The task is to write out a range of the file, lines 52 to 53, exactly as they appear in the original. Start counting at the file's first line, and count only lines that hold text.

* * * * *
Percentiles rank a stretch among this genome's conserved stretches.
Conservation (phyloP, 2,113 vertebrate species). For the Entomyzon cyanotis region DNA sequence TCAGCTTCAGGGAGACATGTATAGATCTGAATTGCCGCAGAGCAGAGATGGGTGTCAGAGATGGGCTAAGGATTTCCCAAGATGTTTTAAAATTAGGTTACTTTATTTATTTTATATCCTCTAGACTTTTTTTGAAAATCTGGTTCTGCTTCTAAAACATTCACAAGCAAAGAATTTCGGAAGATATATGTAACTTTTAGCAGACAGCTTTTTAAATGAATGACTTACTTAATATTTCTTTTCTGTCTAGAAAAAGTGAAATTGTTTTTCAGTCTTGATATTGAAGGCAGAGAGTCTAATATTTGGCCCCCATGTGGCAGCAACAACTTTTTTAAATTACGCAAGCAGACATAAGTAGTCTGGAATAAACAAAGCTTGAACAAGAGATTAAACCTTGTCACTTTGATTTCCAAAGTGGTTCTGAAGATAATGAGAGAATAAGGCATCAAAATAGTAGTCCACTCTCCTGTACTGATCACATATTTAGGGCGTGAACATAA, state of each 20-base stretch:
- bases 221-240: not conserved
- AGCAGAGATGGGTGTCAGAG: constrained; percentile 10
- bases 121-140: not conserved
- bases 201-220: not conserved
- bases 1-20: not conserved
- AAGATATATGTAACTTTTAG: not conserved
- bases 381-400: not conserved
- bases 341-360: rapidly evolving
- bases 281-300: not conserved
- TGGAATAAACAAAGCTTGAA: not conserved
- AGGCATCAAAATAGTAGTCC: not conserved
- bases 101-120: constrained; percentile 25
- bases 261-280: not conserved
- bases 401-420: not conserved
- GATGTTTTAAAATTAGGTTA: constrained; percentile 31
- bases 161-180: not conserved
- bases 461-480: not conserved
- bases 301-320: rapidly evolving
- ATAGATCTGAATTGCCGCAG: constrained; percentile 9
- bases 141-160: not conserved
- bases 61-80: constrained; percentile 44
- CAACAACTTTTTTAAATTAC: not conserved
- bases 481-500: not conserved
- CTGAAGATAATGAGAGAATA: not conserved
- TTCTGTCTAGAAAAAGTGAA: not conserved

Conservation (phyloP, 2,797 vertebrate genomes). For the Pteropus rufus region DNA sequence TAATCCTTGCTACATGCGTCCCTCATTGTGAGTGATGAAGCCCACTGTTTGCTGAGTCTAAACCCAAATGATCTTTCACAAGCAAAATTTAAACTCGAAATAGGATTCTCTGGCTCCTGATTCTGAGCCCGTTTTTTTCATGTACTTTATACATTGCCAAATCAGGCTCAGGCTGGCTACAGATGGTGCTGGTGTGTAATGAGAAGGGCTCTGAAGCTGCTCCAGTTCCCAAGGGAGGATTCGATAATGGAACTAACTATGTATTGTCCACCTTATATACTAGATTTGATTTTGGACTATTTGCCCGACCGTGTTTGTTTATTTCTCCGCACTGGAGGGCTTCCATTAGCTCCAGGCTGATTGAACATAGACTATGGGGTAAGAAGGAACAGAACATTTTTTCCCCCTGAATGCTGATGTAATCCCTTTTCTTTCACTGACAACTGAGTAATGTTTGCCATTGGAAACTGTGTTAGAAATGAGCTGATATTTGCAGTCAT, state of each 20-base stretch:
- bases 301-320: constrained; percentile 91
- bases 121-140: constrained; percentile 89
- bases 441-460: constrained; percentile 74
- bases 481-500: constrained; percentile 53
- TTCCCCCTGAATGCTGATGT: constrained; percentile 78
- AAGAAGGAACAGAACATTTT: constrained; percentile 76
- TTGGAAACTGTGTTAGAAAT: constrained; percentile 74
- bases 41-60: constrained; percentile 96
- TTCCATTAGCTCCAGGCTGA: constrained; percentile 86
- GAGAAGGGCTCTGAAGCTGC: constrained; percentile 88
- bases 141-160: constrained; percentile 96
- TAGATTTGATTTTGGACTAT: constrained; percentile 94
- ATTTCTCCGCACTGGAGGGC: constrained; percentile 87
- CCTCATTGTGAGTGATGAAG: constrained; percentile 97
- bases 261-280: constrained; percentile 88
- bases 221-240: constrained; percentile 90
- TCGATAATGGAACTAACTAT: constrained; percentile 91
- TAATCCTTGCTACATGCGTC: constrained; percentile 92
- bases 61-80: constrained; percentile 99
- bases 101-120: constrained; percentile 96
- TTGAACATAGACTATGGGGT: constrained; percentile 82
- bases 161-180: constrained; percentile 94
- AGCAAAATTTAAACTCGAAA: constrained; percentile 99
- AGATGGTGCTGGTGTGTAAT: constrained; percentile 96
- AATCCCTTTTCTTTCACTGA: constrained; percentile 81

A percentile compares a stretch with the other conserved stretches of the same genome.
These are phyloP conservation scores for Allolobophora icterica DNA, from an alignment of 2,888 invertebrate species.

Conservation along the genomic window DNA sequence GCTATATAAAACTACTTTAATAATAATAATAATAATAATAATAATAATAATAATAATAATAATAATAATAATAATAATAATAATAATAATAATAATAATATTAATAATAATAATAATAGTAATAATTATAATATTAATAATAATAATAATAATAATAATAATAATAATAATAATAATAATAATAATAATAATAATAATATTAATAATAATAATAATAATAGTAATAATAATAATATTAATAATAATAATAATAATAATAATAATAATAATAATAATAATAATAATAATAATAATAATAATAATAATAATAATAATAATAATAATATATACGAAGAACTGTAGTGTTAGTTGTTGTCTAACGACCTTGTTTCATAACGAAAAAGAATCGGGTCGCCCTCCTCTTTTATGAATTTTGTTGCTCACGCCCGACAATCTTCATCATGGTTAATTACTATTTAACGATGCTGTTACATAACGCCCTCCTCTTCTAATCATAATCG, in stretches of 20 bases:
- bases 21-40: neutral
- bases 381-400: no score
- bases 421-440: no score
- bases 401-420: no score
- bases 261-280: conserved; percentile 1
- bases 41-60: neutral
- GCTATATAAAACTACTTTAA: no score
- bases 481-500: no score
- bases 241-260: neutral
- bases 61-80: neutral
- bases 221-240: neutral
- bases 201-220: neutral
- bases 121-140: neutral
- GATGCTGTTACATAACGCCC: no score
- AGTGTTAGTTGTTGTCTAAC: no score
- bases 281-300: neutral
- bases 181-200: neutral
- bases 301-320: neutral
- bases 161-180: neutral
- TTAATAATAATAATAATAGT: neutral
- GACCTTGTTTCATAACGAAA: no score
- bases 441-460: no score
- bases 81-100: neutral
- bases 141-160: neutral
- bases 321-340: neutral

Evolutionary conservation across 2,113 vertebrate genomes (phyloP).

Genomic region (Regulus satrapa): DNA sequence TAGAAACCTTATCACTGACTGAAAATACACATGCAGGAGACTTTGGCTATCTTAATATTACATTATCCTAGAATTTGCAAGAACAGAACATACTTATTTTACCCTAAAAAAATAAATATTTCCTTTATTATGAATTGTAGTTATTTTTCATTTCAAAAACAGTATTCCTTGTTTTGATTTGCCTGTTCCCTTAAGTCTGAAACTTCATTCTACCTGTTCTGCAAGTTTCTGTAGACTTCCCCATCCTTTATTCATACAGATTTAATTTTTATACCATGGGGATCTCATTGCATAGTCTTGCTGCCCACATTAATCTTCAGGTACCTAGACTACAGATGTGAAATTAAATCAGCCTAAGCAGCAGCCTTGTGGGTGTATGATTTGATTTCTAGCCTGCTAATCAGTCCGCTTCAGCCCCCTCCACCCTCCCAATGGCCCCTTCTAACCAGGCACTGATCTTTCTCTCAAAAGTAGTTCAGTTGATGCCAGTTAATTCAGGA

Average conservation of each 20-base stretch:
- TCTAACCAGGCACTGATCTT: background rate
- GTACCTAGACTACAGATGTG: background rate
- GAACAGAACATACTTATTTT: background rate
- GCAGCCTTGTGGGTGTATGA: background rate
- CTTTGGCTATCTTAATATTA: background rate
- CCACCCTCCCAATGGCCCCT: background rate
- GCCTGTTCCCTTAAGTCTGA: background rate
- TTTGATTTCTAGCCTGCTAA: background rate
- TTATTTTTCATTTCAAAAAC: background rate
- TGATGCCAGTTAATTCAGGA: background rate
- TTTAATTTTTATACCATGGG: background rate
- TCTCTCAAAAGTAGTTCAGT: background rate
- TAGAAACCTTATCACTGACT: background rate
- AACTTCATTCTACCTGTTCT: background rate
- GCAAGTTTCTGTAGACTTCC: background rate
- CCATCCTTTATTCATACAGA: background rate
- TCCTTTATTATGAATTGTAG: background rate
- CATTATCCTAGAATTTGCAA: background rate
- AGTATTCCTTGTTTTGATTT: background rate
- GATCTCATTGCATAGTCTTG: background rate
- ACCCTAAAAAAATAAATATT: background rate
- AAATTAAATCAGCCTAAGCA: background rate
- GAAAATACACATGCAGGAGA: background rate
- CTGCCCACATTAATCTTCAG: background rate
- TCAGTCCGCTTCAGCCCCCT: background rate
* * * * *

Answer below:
- AGATGGTGCTGGTGTGTAAT: constrained; percentile 96
- AATCCCTTTTCTTTCACTGA: constrained; percentile 81